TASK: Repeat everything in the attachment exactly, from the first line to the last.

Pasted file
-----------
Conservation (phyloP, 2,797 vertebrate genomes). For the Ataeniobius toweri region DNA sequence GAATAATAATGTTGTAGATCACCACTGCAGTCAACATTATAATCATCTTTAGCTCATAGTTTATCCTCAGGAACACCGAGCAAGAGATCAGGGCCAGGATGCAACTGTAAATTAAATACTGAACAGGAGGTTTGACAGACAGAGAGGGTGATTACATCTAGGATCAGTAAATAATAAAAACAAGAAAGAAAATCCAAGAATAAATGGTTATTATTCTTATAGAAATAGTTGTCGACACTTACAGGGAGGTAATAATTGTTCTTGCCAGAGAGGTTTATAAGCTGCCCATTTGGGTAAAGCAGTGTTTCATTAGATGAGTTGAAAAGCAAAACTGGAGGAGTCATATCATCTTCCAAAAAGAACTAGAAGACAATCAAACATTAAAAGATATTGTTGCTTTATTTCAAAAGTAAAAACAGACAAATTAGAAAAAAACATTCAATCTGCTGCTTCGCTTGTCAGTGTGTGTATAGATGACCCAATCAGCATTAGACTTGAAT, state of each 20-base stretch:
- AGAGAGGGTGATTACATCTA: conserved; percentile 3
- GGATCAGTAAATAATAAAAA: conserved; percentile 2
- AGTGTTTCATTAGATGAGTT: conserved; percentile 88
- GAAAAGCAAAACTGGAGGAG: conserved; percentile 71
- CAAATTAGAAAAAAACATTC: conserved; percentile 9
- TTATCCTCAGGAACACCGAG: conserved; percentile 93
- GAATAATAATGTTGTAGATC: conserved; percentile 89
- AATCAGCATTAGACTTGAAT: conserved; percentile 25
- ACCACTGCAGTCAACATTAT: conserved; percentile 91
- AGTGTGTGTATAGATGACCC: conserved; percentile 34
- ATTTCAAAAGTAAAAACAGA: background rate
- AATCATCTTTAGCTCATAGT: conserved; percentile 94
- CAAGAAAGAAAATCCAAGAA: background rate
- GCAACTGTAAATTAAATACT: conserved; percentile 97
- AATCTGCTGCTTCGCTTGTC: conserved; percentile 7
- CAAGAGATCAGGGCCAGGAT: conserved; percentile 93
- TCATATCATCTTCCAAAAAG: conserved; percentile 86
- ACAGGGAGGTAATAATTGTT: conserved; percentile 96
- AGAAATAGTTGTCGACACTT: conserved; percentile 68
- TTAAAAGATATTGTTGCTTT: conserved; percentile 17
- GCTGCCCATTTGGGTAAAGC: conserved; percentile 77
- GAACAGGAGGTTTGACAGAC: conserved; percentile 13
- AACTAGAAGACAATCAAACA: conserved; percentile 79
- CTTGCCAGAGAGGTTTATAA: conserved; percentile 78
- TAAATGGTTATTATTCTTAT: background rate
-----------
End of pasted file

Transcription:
Conservation (phyloP, 2,797 vertebrate genomes). For the Ataeniobius toweri region DNA sequence GAATAATAATGTTGTAGATCACCACTGCAGTCAACATTATAATCATCTTTAGCTCATAGTTTATCCTCAGGAACACCGAGCAAGAGATCAGGGCCAGGATGCAACTGTAAATTAAATACTGAACAGGAGGTTTGACAGACAGAGAGGGTGATTACATCTAGGATCAGTAAATAATAAAAACAAGAAAGAAAATCCAAGAATAAATGGTTATTATTCTTATAGAAATAGTTGTCGACACTTACAGGGAGGTAATAATTGTTCTTGCCAGAGAGGTTTATAAGCTGCCCATTTGGGTAAAGCAGTGTTTCATTAGATGAGTTGAAAAGCAAAACTGGAGGAGTCATATCATCTTCCAAAAAGAACTAGAAGACAATCAAACATTAAAAGATATTGTTGCTTTATTTCAAAAGTAAAAACAGACAAATTAGAAAAAAACATTCAATCTGCTGCTTCGCTTGTCAGTGTGTGTATAGATGACCCAATCAGCATTAGACTTGAAT, state of each 20-base stretch:
- AGAGAGGGTGATTACATCTA: conserved; percentile 3
- GGATCAGTAAATAATAAAAA: conserved; percentile 2
- AGTGTTTCATTAGATGAGTT: conserved; percentile 88
- GAAAAGCAAAACTGGAGGAG: conserved; percentile 71
- CAAATTAGAAAAAAACATTC: conserved; percentile 9
- TTATCCTCAGGAACACCGAG: conserved; percentile 93
- GAATAATAATGTTGTAGATC: conserved; percentile 89
- AATCAGCATTAGACTTGAAT: conserved; percentile 25
- ACCACTGCAGTCAACATTAT: conserved; percentile 91
- AGTGTGTGTATAGATGACCC: conserved; percentile 34
- ATTTCAAAAGTAAAAACAGA: background rate
- AATCATCTTTAGCTCATAGT: conserved; percentile 94
- CAAGAAAGAAAATCCAAGAA: background rate
- GCAACTGTAAATTAAATACT: conserved; percentile 97
- AATCTGCTGCTTCGCTTGTC: conserved; percentile 7
- CAAGAGATCAGGGCCAGGAT: conserved; percentile 93
- TCATATCATCTTCCAAAAAG: conserved; percentile 86
- ACAGGGAGGTAATAATTGTT: conserved; percentile 96
- AGAAATAGTTGTCGACACTT: conserved; percentile 68
- TTAAAAGATATTGTTGCTTT: conserved; percentile 17
- GCTGCCCATTTGGGTAAAGC: conserved; percentile 77
- GAACAGGAGGTTTGACAGAC: conserved; percentile 13
- AACTAGAAGACAATCAAACA: conserved; percentile 79
- CTTGCCAGAGAGGTTTATAA: conserved; percentile 78
- TAAATGGTTATTATTCTTAT: background rate